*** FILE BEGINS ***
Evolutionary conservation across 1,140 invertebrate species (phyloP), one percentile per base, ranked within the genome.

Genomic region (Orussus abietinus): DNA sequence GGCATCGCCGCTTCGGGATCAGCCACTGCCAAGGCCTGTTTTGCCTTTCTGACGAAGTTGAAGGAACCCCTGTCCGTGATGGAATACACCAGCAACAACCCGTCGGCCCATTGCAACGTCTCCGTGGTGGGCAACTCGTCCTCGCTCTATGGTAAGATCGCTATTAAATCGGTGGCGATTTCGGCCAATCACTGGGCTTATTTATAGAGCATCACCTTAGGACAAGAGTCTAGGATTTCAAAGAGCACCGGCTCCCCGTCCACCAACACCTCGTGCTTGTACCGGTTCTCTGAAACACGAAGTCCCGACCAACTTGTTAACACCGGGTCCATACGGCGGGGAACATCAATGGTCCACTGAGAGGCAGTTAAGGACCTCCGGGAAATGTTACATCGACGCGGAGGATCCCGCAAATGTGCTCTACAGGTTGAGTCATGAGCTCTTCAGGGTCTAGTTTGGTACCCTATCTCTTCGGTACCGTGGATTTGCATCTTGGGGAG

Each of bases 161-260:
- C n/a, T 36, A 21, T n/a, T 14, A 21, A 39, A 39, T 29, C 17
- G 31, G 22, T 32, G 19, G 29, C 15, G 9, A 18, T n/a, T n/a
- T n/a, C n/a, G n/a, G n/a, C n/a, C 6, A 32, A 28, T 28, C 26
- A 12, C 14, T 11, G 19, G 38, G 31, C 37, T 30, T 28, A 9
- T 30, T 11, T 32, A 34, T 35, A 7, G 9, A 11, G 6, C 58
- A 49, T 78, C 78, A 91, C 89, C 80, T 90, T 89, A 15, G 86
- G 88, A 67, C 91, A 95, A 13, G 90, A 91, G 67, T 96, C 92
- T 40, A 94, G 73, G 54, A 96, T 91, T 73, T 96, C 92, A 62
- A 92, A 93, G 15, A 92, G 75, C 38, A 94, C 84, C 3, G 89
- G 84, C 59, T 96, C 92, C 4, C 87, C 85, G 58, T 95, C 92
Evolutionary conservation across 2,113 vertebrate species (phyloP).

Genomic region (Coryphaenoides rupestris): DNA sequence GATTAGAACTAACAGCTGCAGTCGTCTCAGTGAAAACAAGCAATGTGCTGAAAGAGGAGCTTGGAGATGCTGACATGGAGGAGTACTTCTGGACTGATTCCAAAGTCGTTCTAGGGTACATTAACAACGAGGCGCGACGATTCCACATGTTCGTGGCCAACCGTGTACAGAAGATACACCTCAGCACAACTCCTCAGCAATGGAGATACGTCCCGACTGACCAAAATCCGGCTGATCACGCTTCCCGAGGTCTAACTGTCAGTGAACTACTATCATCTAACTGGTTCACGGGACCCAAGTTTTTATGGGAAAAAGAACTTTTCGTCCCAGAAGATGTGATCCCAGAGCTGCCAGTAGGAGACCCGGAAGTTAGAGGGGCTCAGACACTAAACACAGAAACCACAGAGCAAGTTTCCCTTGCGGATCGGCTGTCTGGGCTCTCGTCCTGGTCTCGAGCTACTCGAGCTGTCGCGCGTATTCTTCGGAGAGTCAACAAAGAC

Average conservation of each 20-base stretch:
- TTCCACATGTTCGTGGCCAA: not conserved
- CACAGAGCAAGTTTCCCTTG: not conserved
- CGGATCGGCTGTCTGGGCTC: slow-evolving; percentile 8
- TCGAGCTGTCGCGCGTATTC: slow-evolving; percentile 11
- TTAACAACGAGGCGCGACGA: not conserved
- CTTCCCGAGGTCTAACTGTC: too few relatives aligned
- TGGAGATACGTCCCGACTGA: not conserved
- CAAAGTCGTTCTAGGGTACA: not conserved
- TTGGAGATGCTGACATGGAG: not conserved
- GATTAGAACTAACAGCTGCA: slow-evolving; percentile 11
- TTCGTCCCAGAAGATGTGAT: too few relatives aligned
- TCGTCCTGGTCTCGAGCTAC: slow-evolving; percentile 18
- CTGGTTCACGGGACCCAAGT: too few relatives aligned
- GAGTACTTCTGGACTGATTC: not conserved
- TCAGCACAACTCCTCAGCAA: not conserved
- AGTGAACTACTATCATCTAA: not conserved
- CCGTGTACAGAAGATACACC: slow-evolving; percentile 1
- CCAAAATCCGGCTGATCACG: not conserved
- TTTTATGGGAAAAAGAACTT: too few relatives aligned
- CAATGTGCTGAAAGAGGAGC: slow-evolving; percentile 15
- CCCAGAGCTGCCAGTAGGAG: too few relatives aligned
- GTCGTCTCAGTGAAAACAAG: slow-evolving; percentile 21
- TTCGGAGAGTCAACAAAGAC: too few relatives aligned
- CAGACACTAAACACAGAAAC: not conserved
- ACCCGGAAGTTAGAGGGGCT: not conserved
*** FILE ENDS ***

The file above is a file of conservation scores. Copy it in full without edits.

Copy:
Evolutionary conservation across 1,140 invertebrate species (phyloP), one percentile per base, ranked within the genome.

Genomic region (Orussus abietinus): DNA sequence GGCATCGCCGCTTCGGGATCAGCCACTGCCAAGGCCTGTTTTGCCTTTCTGACGAAGTTGAAGGAACCCCTGTCCGTGATGGAATACACCAGCAACAACCCGTCGGCCCATTGCAACGTCTCCGTGGTGGGCAACTCGTCCTCGCTCTATGGTAAGATCGCTATTAAATCGGTGGCGATTTCGGCCAATCACTGGGCTTATTTATAGAGCATCACCTTAGGACAAGAGTCTAGGATTTCAAAGAGCACCGGCTCCCCGTCCACCAACACCTCGTGCTTGTACCGGTTCTCTGAAACACGAAGTCCCGACCAACTTGTTAACACCGGGTCCATACGGCGGGGAACATCAATGGTCCACTGAGAGGCAGTTAAGGACCTCCGGGAAATGTTACATCGACGCGGAGGATCCCGCAAATGTGCTCTACAGGTTGAGTCATGAGCTCTTCAGGGTCTAGTTTGGTACCCTATCTCTTCGGTACCGTGGATTTGCATCTTGGGGAG

Each of bases 161-260:
- C n/a, T 36, A 21, T n/a, T 14, A 21, A 39, A 39, T 29, C 17
- G 31, G 22, T 32, G 19, G 29, C 15, G 9, A 18, T n/a, T n/a
- T n/a, C n/a, G n/a, G n/a, C n/a, C 6, A 32, A 28, T 28, C 26
- A 12, C 14, T 11, G 19, G 38, G 31, C 37, T 30, T 28, A 9
- T 30, T 11, T 32, A 34, T 35, A 7, G 9, A 11, G 6, C 58
- A 49, T 78, C 78, A 91, C 89, C 80, T 90, T 89, A 15, G 86
- G 88, A 67, C 91, A 95, A 13, G 90, A 91, G 67, T 96, C 92
- T 40, A 94, G 73, G 54, A 96, T 91, T 73, T 96, C 92, A 62
- A 92, A 93, G 15, A 92, G 75, C 38, A 94, C 84, C 3, G 89
- G 84, C 59, T 96, C 92, C 4, C 87, C 85, G 58, T 95, C 92
Evolutionary conservation across 2,113 vertebrate species (phyloP).

Genomic region (Coryphaenoides rupestris): DNA sequence GATTAGAACTAACAGCTGCAGTCGTCTCAGTGAAAACAAGCAATGTGCTGAAAGAGGAGCTTGGAGATGCTGACATGGAGGAGTACTTCTGGACTGATTCCAAAGTCGTTCTAGGGTACATTAACAACGAGGCGCGACGATTCCACATGTTCGTGGCCAACCGTGTACAGAAGATACACCTCAGCACAACTCCTCAGCAATGGAGATACGTCCCGACTGACCAAAATCCGGCTGATCACGCTTCCCGAGGTCTAACTGTCAGTGAACTACTATCATCTAACTGGTTCACGGGACCCAAGTTTTTATGGGAAAAAGAACTTTTCGTCCCAGAAGATGTGATCCCAGAGCTGCCAGTAGGAGACCCGGAAGTTAGAGGGGCTCAGACACTAAACACAGAAACCACAGAGCAAGTTTCCCTTGCGGATCGGCTGTCTGGGCTCTCGTCCTGGTCTCGAGCTACTCGAGCTGTCGCGCGTATTCTTCGGAGAGTCAACAAAGAC

Average conservation of each 20-base stretch:
- TTCCACATGTTCGTGGCCAA: not conserved
- CACAGAGCAAGTTTCCCTTG: not conserved
- CGGATCGGCTGTCTGGGCTC: slow-evolving; percentile 8
- TCGAGCTGTCGCGCGTATTC: slow-evolving; percentile 11
- TTAACAACGAGGCGCGACGA: not conserved
- CTTCCCGAGGTCTAACTGTC: too few relatives aligned
- TGGAGATACGTCCCGACTGA: not conserved
- CAAAGTCGTTCTAGGGTACA: not conserved
- TTGGAGATGCTGACATGGAG: not conserved
- GATTAGAACTAACAGCTGCA: slow-evolving; percentile 11
- TTCGTCCCAGAAGATGTGAT: too few relatives aligned
- TCGTCCTGGTCTCGAGCTAC: slow-evolving; percentile 18
- CTGGTTCACGGGACCCAAGT: too few relatives aligned
- GAGTACTTCTGGACTGATTC: not conserved
- TCAGCACAACTCCTCAGCAA: not conserved
- AGTGAACTACTATCATCTAA: not conserved
- CCGTGTACAGAAGATACACC: slow-evolving; percentile 1
- CCAAAATCCGGCTGATCACG: not conserved
- TTTTATGGGAAAAAGAACTT: too few relatives aligned
- CAATGTGCTGAAAGAGGAGC: slow-evolving; percentile 15
- CCCAGAGCTGCCAGTAGGAG: too few relatives aligned
- GTCGTCTCAGTGAAAACAAG: slow-evolving; percentile 21
- TTCGGAGAGTCAACAAAGAC: too few relatives aligned
- CAGACACTAAACACAGAAAC: not conserved
- ACCCGGAAGTTAGAGGGGCT: not conserved